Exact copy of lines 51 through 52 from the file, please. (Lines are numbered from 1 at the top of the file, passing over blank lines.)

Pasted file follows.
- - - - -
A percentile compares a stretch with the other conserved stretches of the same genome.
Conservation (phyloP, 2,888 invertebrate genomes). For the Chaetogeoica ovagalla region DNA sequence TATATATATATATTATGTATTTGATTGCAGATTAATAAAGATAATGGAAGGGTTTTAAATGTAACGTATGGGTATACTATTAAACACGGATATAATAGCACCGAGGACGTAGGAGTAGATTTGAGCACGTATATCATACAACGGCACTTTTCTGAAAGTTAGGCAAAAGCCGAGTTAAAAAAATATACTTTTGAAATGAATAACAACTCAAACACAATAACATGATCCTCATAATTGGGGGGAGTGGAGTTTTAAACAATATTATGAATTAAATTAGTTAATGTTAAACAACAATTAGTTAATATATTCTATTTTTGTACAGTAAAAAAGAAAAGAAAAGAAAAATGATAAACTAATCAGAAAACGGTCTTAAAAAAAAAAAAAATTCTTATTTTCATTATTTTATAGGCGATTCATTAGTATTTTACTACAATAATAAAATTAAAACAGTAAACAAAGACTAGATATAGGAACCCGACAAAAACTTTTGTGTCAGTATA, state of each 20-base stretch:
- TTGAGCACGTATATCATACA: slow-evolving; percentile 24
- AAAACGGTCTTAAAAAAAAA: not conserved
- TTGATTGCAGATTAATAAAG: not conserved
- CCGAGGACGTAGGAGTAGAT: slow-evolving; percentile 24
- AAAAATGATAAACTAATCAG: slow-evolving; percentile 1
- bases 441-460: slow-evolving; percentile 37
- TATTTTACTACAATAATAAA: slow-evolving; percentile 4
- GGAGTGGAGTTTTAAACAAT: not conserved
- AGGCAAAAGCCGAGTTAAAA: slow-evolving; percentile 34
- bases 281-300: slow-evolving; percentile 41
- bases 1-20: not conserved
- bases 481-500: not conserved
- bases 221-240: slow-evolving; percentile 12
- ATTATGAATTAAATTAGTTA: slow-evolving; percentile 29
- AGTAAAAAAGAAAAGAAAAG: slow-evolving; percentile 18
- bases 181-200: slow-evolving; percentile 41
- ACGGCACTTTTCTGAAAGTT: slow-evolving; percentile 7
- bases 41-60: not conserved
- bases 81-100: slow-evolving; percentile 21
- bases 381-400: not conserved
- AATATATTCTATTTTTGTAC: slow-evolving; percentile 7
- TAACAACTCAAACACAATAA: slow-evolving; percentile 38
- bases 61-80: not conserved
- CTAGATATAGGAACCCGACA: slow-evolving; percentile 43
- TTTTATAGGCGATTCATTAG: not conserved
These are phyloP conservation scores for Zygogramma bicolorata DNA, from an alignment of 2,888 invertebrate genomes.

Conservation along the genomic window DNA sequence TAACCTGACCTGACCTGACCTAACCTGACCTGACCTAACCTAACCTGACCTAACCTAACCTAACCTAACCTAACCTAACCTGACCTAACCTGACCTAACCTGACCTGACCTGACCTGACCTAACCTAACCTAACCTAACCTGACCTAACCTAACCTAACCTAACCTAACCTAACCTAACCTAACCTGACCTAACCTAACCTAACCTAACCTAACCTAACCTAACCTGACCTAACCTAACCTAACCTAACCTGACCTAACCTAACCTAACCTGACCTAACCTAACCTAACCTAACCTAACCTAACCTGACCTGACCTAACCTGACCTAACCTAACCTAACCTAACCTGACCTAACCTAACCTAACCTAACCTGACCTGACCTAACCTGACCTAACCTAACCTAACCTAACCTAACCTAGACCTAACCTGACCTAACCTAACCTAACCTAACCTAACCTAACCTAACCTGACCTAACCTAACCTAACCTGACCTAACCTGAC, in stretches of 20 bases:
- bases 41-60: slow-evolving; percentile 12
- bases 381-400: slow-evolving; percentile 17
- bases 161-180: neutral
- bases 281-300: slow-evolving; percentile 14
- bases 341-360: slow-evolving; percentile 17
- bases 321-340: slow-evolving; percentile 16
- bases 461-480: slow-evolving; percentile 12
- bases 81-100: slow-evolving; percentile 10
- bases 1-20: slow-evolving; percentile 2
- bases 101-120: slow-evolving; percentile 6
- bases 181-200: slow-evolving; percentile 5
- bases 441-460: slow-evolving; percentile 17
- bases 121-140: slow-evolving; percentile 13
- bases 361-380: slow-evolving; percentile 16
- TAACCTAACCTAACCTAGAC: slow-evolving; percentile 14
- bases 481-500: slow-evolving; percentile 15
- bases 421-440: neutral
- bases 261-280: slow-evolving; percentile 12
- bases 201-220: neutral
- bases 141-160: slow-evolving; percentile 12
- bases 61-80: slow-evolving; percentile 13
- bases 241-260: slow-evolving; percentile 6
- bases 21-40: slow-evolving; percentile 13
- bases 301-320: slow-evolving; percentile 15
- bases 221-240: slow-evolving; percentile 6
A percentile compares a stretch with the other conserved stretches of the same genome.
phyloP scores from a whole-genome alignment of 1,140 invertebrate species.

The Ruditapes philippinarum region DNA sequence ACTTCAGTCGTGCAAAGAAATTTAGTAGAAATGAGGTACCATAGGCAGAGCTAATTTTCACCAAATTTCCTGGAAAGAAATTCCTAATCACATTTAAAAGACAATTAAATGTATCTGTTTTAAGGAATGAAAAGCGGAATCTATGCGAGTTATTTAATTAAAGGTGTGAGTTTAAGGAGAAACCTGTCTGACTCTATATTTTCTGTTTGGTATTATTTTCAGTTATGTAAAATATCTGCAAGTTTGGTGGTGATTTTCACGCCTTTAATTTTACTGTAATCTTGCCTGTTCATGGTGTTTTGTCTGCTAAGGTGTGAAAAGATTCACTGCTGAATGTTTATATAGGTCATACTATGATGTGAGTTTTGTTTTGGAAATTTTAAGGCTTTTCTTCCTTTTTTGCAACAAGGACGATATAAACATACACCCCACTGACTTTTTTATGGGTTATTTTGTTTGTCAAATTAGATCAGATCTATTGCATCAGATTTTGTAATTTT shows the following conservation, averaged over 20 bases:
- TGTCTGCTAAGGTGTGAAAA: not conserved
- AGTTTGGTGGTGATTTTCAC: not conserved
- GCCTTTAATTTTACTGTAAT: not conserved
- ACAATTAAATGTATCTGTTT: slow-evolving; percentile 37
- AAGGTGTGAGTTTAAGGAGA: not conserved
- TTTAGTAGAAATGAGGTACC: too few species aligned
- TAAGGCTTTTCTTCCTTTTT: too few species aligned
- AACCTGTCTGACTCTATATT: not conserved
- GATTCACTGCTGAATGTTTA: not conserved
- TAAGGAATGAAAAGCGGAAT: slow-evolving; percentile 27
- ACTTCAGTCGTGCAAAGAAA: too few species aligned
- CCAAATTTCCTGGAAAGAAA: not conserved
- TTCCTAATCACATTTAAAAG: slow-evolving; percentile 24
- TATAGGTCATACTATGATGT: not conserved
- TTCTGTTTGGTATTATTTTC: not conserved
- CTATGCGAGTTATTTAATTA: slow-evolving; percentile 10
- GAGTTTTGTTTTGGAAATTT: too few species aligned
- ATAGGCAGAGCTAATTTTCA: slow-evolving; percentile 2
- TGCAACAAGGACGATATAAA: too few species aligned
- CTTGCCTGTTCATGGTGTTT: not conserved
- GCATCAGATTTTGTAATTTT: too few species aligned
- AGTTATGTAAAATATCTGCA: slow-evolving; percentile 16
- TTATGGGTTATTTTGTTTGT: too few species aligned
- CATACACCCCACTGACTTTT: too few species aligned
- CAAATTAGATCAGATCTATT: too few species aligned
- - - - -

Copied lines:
- bases 241-260: slow-evolving; percentile 6
- bases 21-40: slow-evolving; percentile 13